Art communicates across every border and culture. Visual art is open and ambiguous and allows imaginations to wander in time and space. Through London-based artist Alaa Alsaraji, they even wander into people's homes.

With her family coming from Iraq, she was born in Iran and raised in Austria. Alsaraji has witnessed the rise of Islamophobia, fuelled by hateful media rhetoric, state surveillance, and the demonization and criminalization of Muslim communities. She notes, however, that despite these internal and external conflicts which have expanded over generations, communities have established and maintained their own safe-havens.

Her online exhibition, "Mapping Sanctuaries", was initially displayed at London's P21 Gallery. It features a collection of digital illustrations and sound pieces brought by reAct, an innovative program that promotes dialogue between East and West. Each softly hanging canvas belongs to two authors, the artist, and the subject. The illustrator enjoys drawing from life and amplifying the world and people around her, especially the stories of British Muslims.

There is an issue with the common but unspoken xenophobia pervasive in British society that casts Muslims as outsiders, says Alsaraji. In the light of Islamophobia, racism, and a general sense of being "othered" within mainstream society, British Muslims from different backgrounds have shared their personal sanctuary with the artist.

"I illustrated the spaces that we talked about and I used the interviews to edit down a shorter, digestible sound piece that can sit alongside the illustrations to give them more context and understanding as to why space might hold that kind of weight for someone," she explains.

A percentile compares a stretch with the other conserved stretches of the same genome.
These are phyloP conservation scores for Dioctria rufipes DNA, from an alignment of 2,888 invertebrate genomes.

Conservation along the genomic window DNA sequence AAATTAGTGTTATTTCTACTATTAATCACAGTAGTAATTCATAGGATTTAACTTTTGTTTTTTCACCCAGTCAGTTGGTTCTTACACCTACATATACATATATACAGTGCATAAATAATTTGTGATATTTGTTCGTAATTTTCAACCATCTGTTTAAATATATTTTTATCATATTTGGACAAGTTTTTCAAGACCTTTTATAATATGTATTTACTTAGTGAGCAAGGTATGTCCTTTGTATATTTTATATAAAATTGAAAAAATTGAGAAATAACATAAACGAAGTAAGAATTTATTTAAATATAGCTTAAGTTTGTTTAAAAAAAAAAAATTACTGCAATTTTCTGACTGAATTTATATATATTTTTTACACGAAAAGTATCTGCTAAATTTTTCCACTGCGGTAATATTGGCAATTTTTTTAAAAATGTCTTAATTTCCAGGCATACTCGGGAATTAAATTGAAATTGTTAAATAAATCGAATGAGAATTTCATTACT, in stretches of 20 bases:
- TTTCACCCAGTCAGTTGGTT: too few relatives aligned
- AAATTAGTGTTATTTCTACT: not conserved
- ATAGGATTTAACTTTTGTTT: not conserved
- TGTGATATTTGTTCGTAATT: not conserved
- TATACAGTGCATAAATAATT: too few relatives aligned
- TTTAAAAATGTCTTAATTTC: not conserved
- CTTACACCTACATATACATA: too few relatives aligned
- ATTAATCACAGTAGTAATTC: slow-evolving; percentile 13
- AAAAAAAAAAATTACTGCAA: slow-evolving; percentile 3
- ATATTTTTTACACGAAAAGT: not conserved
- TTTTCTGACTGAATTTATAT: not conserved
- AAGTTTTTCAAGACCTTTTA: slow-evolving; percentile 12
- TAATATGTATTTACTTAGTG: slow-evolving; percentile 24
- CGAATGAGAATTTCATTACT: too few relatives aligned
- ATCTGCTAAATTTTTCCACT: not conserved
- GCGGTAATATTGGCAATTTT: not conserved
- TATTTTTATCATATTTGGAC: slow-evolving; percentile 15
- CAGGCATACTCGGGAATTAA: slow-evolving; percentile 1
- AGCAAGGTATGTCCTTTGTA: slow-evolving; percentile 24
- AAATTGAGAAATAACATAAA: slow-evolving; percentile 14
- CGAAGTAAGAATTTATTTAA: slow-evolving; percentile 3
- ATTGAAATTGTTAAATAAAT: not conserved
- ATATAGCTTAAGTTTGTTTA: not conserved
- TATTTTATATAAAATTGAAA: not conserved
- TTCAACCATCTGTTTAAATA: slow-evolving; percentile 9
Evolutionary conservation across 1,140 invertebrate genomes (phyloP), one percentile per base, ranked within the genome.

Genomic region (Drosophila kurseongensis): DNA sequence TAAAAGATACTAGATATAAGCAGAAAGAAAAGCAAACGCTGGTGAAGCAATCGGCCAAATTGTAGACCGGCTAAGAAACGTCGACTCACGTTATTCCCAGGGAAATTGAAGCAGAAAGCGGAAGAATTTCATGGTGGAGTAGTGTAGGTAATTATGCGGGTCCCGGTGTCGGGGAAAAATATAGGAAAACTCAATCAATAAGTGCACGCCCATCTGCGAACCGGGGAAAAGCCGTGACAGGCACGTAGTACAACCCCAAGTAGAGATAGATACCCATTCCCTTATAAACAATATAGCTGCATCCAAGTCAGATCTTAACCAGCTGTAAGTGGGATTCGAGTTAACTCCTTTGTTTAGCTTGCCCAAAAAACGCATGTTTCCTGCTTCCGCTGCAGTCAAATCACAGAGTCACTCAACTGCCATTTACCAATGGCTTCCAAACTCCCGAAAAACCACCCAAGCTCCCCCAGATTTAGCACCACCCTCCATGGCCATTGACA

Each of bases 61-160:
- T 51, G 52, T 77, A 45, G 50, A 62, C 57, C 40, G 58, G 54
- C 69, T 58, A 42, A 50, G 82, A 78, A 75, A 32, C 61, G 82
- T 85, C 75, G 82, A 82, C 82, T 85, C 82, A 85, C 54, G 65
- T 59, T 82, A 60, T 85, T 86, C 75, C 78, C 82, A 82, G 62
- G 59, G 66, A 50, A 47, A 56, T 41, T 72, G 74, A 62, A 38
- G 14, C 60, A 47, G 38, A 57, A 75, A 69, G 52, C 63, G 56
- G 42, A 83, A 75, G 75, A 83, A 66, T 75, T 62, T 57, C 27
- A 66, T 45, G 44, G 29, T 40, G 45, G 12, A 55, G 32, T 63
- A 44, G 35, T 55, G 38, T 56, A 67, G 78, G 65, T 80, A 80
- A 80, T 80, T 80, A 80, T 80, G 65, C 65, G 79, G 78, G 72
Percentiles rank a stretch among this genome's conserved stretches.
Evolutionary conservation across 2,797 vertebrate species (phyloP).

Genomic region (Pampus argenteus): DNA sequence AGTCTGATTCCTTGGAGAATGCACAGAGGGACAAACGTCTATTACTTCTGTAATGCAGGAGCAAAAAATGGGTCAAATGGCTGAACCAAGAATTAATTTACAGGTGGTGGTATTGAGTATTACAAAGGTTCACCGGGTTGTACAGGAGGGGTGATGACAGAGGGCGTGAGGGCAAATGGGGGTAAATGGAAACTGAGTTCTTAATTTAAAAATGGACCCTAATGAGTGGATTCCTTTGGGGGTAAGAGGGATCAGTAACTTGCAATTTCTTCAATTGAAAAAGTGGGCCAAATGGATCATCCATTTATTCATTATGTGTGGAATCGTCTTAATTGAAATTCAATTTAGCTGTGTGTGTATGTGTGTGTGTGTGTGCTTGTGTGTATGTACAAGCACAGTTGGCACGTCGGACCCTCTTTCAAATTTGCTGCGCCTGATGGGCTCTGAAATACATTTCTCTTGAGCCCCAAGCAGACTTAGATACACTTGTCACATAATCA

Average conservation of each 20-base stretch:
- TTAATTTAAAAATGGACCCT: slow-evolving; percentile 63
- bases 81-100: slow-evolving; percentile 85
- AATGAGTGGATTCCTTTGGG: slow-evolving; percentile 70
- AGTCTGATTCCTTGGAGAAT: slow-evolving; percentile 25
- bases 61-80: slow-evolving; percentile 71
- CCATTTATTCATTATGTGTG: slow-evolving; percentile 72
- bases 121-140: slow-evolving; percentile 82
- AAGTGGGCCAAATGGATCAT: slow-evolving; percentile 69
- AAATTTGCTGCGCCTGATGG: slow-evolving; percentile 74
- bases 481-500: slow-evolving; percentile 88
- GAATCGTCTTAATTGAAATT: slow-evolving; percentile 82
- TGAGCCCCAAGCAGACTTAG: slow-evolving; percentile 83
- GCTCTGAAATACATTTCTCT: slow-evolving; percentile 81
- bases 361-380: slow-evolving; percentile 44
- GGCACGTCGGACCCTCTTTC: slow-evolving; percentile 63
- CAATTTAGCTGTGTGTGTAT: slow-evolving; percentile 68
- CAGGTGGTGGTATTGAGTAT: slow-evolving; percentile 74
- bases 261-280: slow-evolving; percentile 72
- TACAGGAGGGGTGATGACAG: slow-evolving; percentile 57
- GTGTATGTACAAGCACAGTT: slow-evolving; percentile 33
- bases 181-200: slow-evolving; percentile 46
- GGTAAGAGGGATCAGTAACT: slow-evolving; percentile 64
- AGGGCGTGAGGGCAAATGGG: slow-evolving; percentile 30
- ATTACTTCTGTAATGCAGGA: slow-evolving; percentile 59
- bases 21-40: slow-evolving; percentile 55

هنرمند عراقی

Othering and marginalization can occur on a group basis or at the individual level. British Muslims are all likely to have experienced the discomfort of being in a place or with people where they did not feel that they belong, she tells me. "This exhibition revolves around the themes of safety, belonging, and familiarity with a space or a place within British Muslim communities. This art is about them."

Bringing out the textures of the fabric that displays subtle folds of decorative floral patterns, the pieces take on a dynamic life of their own with an almost comic book aesthetic by the use of modern digital techniques. "It really made me understand the ideas around safety and belonging in a much more nuanced and varied way. So there's also variety in what people said in interviews and what they reflected on and what they feel emotionally connected to. It was beautiful to see that unfold in different directions with each interview."

The paintings have been viewed in locations such as Whitechapel, Green Street and alternative community hub Rumi's Cave in London, and even a bedroom. Viewers may have visited the location before and met Muslims, but the emotional response to Alaa Alsaraji's work testifies to a shared fund of emotional experience, connection, and discovery of local stories.

Alaa Alsaraji's art collection boils down to the importance of authenticity and providing an honest narrative and viewpoint. She has provided a complete picture showing that British Muslims are integrated and have found places to feel at home in Britain.